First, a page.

ATLANTA — A recent survey found one in five teachers is considering leaving the profession because of burnout. It seems no school district, in metro Atlanta and across the state of Georgia, is immune to teacher shortages.
However, a measure in the Georgia General Assembly is offering a solution. HB 385 would apply to public school teachers who have 30 years of experience and have been retired for at least a year. They would be able to return to public school classrooms in Georgia and earn a full teacher's salary plus their pension.
Andy Faraca has nearly 40 years of teaching experience. The retired teacher educated students in Tampa, Fla. and Fulton County Schools. He supports the measure, calling it a no-brainer.
"You're getting a museum, encyclopedia, a library, because they have the knowledge, talent and experience," Faraca said.
Faraca said many companies do similar initiatives and create mentoring programs to bring old talent back and motivate others. He said he would consider returning to the classroom if needed. Faraca said retired teachers are a known quantity, have a history of dealing with kids and have a well-documented track record of their results in the classroom.
State Rep. Shaw Blackmon (R-Houston County) is one of the bill's sponsors. He said this is part of a larger effort to address a teaching shortage statewide. Georgia Governor Brian Kemp has already included teacher pay raises in the state budget and looked to fund education more than in previous years. According to the Georgia Retired Educators Association, there are more than 4,000 teaching positions currently filled by substitutes or unqualified staff.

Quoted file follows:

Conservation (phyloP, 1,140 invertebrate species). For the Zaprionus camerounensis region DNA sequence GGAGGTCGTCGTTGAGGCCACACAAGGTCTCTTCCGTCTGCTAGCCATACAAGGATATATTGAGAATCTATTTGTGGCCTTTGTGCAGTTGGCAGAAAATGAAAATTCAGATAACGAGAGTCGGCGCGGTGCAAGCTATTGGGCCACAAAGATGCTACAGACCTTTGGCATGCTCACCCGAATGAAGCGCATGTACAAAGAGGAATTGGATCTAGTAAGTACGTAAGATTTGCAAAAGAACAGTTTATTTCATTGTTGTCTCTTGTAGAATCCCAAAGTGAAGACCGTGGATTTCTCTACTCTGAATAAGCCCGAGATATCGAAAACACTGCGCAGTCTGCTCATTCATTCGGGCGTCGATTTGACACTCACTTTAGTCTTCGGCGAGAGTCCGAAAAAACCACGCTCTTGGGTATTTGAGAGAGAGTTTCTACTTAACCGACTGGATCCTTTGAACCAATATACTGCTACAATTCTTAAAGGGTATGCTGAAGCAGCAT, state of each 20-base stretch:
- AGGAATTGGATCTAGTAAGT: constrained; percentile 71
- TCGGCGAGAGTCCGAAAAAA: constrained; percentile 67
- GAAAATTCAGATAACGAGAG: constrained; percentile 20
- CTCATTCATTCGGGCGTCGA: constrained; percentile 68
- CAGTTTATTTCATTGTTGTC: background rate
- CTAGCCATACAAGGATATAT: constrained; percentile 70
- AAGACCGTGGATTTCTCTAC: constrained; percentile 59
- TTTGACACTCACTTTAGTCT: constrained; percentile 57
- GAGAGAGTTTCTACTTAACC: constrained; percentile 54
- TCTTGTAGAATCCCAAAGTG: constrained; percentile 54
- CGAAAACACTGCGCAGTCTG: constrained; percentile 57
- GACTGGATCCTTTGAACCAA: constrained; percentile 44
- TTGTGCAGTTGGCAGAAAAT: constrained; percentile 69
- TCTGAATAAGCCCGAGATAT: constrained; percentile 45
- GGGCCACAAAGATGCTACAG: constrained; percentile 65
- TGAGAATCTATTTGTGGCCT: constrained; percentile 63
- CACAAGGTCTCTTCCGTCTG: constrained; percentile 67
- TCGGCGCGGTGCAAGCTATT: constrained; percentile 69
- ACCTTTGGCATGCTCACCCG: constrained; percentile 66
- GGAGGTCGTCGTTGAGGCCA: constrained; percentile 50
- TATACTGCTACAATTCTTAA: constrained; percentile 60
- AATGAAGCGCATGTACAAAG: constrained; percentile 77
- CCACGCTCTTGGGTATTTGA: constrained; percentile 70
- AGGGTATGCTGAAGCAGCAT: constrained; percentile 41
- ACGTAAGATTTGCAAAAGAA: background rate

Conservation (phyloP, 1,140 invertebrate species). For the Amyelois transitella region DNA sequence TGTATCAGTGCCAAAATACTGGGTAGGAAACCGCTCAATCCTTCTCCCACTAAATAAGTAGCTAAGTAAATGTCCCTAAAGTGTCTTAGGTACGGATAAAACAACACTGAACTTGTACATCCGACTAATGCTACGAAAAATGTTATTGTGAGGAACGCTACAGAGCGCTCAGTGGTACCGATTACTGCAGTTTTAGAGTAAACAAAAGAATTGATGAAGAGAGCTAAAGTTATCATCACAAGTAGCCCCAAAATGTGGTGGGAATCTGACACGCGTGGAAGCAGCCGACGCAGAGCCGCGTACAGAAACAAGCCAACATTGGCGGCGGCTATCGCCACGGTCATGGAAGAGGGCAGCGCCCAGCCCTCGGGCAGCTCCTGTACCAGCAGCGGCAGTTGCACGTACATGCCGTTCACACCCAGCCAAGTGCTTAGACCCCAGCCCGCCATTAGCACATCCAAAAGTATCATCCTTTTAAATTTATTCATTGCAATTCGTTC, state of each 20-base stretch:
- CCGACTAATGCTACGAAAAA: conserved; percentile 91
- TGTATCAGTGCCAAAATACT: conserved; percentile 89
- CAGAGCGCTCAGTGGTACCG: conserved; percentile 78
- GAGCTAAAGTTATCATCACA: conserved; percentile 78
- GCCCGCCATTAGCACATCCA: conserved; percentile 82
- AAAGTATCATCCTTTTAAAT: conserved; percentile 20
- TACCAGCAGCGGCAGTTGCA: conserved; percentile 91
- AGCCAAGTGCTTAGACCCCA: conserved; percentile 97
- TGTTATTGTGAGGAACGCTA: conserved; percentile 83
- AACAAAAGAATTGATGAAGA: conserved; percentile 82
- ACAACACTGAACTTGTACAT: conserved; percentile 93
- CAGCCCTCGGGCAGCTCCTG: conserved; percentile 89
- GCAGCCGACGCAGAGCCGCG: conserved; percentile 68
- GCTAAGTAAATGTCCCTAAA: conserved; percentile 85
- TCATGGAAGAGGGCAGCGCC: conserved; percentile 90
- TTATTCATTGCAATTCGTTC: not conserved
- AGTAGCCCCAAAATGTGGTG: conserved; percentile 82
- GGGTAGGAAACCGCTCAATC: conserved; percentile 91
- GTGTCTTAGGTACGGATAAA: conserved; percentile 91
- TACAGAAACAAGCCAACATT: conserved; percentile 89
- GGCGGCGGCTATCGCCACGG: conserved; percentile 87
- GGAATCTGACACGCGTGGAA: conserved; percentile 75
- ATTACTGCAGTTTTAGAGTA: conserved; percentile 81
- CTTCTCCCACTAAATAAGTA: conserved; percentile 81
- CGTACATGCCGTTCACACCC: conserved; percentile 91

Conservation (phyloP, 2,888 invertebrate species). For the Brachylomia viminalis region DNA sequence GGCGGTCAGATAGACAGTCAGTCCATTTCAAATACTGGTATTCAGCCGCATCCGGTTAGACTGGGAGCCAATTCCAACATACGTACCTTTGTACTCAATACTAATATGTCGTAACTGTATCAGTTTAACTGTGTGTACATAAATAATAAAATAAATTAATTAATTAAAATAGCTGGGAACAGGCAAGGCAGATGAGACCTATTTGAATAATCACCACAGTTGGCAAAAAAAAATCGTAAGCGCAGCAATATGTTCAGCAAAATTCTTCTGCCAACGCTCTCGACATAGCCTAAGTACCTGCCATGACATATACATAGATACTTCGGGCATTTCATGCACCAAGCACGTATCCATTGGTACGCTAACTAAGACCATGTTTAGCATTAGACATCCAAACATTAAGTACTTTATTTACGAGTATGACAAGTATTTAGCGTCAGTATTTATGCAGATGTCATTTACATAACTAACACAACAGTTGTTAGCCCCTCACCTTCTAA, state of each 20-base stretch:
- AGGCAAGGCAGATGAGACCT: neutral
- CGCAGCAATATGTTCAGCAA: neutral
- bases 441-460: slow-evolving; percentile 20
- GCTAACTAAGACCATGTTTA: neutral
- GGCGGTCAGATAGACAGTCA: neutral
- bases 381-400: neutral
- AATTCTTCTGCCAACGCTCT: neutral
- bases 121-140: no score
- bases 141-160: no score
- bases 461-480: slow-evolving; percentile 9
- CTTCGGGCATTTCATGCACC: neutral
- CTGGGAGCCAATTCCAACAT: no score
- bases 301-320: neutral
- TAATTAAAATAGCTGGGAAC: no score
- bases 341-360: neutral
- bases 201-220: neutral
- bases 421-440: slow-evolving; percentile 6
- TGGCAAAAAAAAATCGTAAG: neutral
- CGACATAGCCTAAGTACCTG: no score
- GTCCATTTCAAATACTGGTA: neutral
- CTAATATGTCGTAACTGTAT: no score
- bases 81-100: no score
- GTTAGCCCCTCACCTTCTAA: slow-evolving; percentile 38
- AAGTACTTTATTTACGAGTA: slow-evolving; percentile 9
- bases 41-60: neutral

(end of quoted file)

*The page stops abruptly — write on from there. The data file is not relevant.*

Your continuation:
"Districts are looking for workforce," Blackmon said. "They’re looking for people who are willing to teach and go back into the classroom. The idea is to continue to utilize the years of experience, along with what they've been able to do in those kids' lives over time and put it back into the classroom."
The measure is getting mixed reviews by many older retirees. Frankie Long said the bill would appeal more to younger retirees who have school-aged kids. She fears she may not be able to keep up with advancing technology and potentially more parental control in the classroom. Another measure in the legislature would put guards on the teaching of racism in Georgia schools, and it has the support of Kemp.
“It’s so political," Long said. "Everyone knows so much more about your subject than you do. I’m not going back. There’s nothing there for me. I really think that ship has sailed."
The negatives don't deter Faraca, and the salary doesn't motivate him either. The kids, Faraca said, lie at the center of his calling.
"There has to be an internal motivation, a love, a dedication and caring," Faraca said. "The kids let you know that life is worth living and it's worth going on, because they're the future. They're the hope."